FIG. 2 shows an example of a unitized patient-worn biomedical sensing system that may be used to obtain real-time patient biomedical data according to some embodiments of the invention. This corresponds to FIG. 1A from commonly owned and invented US patent application 2017/000359, incorporated herein by reference.
In this embodiment, patient (100) may be equipped with a unitized (e.g. potentially ambulatory patient wearable) vital sign monitoring sensors (103), which may comprise one or more sensors such as ambulatory patient wearable ECG sensors, pulse oximeters, electronic stethoscope(s), and oscillometric blood pressure monitors. These sensors are configured to transmit sensor data (203) to a wearable computerized device such as the present invention's augmented reality headset (120), or to local or remote memory (110), or other computerized devices. See US patent publication 2017/000359, incorporated herein by reference, for further discussion.
For example, in some embodiments, the unitized patient wearable sensors (103) may comprise an open front collar (302) with various physiological and environmental sensors. These may comprise one or more onboard vital sign sensors, such as: ECG, SPO2 (PPG), Thermopile sensors, as well as various environmental sensors such as accelerometers, gyroscopes, and GPS sensors.
The front of this device may have two adjustable arms (304, 306) which extend down towards the user's chest. At the bottom of these arms, on the side which faces the user's skin, a snap type fitting may be positioned to accept ECG electrodes, such as wet (sticky) ECG electrodes (314, 312). Dry contact leads may also be used in some embodiments. In this embodiment ECG data may be captured below the patient's clavicle, using two leads symmetric about the sternum which approximate the V1 (4th intercostal space, right of the user's sternum) and V2 (4th intercostal space, left of the user's sternum) leads of traditional ECG equipment. In some embodiments, additional leads may be attached to such described device as desired.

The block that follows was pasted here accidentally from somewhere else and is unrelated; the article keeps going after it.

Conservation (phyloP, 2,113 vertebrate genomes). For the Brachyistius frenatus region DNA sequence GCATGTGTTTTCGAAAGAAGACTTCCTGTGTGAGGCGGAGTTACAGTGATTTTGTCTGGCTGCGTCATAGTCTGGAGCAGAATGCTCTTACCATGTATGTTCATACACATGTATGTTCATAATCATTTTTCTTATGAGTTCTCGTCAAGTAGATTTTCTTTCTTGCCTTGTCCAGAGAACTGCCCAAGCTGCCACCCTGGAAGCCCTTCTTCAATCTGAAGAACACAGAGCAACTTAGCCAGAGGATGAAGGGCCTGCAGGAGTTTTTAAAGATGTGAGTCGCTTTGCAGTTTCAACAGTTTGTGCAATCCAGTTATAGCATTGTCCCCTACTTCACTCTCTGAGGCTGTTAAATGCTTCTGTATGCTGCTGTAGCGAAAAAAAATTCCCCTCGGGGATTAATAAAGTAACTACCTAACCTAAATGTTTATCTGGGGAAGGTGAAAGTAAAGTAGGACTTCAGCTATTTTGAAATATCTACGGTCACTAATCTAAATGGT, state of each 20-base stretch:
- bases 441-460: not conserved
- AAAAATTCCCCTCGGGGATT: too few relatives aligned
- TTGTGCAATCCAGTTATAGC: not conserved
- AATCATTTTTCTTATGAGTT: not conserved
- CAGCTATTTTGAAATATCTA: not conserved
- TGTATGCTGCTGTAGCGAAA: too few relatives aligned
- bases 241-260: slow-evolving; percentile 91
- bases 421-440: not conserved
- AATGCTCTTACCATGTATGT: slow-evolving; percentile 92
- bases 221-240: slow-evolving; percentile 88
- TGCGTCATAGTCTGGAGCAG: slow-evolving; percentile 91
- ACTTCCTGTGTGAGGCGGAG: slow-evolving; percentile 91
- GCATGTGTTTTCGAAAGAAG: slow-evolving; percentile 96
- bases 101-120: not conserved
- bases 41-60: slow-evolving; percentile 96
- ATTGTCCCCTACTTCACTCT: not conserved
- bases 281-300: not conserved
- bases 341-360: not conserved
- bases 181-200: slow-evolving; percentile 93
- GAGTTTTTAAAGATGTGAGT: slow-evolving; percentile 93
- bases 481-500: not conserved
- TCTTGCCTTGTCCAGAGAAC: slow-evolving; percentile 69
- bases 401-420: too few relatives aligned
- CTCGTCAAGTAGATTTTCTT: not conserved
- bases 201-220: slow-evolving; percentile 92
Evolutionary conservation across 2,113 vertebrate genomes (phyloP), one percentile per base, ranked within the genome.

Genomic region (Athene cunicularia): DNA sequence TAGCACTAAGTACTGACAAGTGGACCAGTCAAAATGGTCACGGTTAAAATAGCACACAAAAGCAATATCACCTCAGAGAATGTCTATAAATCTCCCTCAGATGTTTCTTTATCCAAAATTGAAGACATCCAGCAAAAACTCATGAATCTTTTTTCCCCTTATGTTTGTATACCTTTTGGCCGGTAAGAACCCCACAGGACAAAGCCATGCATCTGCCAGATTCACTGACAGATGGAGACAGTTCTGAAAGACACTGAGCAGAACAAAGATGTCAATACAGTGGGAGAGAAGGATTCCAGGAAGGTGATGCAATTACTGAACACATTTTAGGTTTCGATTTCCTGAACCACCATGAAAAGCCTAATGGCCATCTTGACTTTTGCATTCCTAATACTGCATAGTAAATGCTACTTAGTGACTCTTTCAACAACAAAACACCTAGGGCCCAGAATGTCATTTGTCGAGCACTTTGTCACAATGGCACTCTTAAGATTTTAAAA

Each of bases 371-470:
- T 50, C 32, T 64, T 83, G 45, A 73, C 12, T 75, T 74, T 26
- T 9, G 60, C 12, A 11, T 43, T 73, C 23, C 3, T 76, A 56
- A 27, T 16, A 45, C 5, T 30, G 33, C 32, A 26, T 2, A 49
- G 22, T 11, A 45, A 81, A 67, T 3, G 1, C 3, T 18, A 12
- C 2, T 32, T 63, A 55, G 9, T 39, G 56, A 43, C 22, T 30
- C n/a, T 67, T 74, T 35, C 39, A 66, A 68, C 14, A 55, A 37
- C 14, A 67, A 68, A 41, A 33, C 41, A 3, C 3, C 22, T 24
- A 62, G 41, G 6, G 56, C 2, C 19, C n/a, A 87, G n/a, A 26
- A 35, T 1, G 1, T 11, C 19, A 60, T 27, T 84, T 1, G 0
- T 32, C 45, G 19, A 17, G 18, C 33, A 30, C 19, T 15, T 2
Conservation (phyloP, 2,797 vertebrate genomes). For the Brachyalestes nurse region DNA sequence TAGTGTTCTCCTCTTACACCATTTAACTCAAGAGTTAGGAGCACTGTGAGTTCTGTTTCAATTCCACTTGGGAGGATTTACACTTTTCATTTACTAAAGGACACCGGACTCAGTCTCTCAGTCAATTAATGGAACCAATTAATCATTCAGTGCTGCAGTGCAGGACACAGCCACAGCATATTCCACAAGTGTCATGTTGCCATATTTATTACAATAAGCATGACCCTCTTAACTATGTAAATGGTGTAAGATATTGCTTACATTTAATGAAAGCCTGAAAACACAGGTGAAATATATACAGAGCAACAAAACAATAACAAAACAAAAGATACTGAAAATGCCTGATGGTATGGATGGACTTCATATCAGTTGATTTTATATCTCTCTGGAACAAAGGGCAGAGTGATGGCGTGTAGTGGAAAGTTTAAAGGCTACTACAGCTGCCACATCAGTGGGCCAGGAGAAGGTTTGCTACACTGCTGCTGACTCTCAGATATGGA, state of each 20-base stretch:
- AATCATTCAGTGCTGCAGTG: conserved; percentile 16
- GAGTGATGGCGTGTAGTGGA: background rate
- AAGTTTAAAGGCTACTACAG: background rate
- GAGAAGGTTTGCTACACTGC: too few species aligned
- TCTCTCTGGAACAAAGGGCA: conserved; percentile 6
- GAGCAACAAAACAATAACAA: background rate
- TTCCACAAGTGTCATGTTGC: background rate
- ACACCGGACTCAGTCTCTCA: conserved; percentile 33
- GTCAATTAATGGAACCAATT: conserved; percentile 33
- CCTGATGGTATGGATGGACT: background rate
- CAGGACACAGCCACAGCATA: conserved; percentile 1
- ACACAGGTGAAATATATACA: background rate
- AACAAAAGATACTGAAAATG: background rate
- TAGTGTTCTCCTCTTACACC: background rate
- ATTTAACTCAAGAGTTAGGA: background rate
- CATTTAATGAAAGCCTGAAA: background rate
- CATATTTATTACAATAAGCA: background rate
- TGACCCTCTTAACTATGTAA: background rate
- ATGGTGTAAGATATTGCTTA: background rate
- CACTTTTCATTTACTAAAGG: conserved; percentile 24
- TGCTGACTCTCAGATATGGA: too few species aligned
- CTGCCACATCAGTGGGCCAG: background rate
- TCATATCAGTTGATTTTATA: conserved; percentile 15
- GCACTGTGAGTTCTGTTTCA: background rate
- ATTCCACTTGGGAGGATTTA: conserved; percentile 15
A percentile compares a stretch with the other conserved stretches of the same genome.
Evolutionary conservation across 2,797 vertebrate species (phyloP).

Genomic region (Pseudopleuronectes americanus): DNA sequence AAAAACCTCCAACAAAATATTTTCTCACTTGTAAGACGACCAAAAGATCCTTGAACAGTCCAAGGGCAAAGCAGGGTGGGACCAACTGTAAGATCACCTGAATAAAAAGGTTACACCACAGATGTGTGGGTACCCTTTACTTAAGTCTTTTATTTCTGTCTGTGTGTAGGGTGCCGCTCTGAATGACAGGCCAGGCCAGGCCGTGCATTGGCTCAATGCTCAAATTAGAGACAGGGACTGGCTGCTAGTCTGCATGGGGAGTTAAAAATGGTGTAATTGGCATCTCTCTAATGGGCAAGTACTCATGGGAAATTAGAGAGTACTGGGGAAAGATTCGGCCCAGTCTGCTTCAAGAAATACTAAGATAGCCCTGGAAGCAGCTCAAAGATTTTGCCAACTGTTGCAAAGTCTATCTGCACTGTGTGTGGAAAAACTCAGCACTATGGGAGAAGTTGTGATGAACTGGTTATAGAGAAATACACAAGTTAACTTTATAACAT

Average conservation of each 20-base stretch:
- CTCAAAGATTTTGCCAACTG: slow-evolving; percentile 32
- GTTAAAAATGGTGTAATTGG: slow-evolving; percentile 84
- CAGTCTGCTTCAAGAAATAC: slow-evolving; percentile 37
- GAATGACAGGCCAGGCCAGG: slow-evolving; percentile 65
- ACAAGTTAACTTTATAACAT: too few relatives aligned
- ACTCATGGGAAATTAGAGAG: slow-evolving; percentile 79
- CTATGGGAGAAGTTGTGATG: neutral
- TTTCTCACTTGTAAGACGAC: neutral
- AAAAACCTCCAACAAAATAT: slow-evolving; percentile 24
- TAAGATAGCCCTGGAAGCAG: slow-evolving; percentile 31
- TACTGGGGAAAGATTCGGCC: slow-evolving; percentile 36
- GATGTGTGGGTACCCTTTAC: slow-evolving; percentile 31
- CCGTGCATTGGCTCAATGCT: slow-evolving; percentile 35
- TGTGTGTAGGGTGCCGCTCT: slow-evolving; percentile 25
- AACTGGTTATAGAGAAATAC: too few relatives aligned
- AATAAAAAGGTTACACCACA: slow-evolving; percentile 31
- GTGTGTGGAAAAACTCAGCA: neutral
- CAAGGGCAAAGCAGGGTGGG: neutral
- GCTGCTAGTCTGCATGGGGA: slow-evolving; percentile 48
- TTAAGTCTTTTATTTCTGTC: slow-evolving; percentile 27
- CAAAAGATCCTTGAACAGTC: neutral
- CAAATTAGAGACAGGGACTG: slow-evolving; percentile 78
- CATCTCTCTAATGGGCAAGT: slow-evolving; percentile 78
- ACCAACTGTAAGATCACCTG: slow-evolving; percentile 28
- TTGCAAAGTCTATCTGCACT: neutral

This neck mounted device may be worn around the user's neck and shoulders, and in some embodiments may also have an appendage (e.g. cable 308) going up the patient's ear(s) with an optional ear attachment device (310).
Thus in this embodiment, the neck mounted patient-worn biomedical sensors may contain at least an ECG sensor, batteries, an optional computer processor, memory, and circuitry to drive both the ECG sensors and other sensors. The optional earpiece will often also have PPG and Thermopile sensors, which may, for example, be driven by the electrical circuitry and power supplied by the neck mounted device through a cable (308), or by other methods such as internal earpiece batteries. The electrical circuitry may also have wireless sensors or infrared sensors to transmit the biomedical sensor data (203) either directly to the headset (120), or indirectly to the headset via other devices such as clinic computer system (112, 110), or other computerized device, such as user-worn smartphone (122).
Thus in some embodiments, at least some of the real-time biomedical sensor data (FIG. 1B 203) may be obtained from one or more unitized patient wearable vital sign monitoring sensors (103).
Here “unitized” means that the vital sign monitoring sensors can be configured to be capable of being worn by an ambulatory patient, even though the patient might not actually be ambulatory. An alternative term to “ambulatory” in this case may be “self-contained” or patient wearable without mechanical connection to external devices. Alternatively, of course, standard biomedical sensors not configured for use by ambulatory patients, and which may be connected to relatively stationary monitors, may also be used.
Thus the unitized patient wearable sensors may comprise one or more ambulatory patient wearable sensors, such as any of an ECG sensor, pulse oximeter, and pulse monitor or oscillometric blood pressure monitor. As previously discussed, these various wearable sensors can be configured to transmit sensor data either directly to the headset (120) or smartphone (122), or indirectly to the augmented reality headset via a local medical computer system such as (112).